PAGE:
ccw requirements?

Discussion in 'Training' started by jwright, Aug 28, 2015.

  1. jwright

    jwright Member

    Just curious what peoples thoughts are on whether or not prior military should be required to attend the ccw class required to get a ccw permit. I guess my thoughts are the traing they get in the military should be more then enough to qualify them to carry.
     
  2. bigjohn56

    bigjohn56 Member

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    If I recall correctly, prior military training, as well as some other training courses, allow a person to only need an 8 hour course rather than 16 hours in Illinois.

    The training received in the military would not have covered topics specific to Illinois law and part of the idea is to educate the license holder as to what Illinois law provides.
     

  3. mn_doggie

    mn_doggie Member

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    I have gone shooting with multiple people who were in different branches of the military.

    Some, particularily those in the Army and Marines, were very competent in using firearms.

    One friend, who was a firearm user before he went into the Navy said their training consisted firing two .22 cal shots thru a pistol.

    A niece of mine (and her husband) are both Air Force pilots. They both graduated from the AF Academy a couple of years ago.

    Neither received much training in handling firearms and zero training on use of deadly force in a self defense situation. It showed big time when she visited a couple of years ago just after graduating and we went to the range.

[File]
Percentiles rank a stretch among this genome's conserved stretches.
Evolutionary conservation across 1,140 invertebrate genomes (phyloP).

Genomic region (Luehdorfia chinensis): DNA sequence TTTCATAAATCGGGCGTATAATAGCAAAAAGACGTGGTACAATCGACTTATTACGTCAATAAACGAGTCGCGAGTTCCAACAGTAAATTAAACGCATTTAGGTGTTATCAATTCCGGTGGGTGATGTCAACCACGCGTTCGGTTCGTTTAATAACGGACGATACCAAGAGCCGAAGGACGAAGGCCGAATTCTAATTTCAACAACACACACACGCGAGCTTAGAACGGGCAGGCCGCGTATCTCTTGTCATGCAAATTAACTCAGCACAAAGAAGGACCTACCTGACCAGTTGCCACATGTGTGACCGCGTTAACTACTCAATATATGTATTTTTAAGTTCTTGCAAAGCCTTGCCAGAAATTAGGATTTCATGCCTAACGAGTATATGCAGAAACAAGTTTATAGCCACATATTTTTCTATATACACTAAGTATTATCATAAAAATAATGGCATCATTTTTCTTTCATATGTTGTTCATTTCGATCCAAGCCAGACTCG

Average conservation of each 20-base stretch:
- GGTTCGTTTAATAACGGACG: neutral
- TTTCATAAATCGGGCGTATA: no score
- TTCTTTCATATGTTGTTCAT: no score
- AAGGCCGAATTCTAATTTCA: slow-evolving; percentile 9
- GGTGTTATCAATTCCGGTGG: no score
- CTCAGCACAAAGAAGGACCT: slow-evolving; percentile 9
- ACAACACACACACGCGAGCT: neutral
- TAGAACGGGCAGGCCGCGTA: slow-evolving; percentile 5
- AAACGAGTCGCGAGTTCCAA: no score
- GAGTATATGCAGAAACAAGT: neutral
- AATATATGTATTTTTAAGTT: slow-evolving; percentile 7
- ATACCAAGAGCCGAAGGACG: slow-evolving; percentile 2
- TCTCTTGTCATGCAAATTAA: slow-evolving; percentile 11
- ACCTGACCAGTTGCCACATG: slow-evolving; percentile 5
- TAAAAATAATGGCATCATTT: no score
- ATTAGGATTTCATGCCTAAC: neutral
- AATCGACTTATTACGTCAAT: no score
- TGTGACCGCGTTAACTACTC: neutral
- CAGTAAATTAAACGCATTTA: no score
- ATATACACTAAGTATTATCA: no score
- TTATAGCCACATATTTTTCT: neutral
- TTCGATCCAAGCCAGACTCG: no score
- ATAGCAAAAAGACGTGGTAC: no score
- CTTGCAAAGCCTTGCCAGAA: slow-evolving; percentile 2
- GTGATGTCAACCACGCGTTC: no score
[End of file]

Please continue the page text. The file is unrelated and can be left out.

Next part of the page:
4. Dragonbreath

    Dragonbreath Member

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    Lol. You want to know what you have to do to get a permit in Alabama? You fill this out, take it to the sheriffs office and wait for them to complete a background check ( about 30 days ). You then pay $10 a year. That is it.
     

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  5. rickm

    rickm Member

    Okla only requires you to take the classroom portion if you can provide the correct document showing you have had handgun training while in the military.
     
  6. cicpup

    cicpup Resident PITA Supporting Member

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    What are you talking about? Class for a what?
     
  7. ArmyScout

    ArmyScout Supporting Member

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    I think it depends on which Military branch they served in and the type and how much firearm training one had. I do not think it should be a blanket deal.
    BigJohn56 is correct. Any former Military can get their ccw with 8 wks of firearm training in IL. There are some other former Civilian occupations also included, don't remember what they are right now ..... All others must take 16 wks training. Totallly stupid and unnecessary, but typical IL.
     
  8. jwright

    jwright Member

    In minnesota we have to take a firearm safety class that is usually 5 hours with a little range time on completion you get a certificate to bring to the sherrifs office and they issue or deny you your permit in 30 days
     
  9. cicpup

    cicpup Resident PITA Supporting Member

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    Sounds like fun. In Vermont you purchase a firearm and then you carry it. But there's a serious restriction. You have to be at least 16 years old.
     
  10. mn_doggie

    mn_doggie Member

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    And that's why your Vermont "permit" is accepted is so many other states....
     
  11. cicpup

    cicpup Resident PITA Supporting Member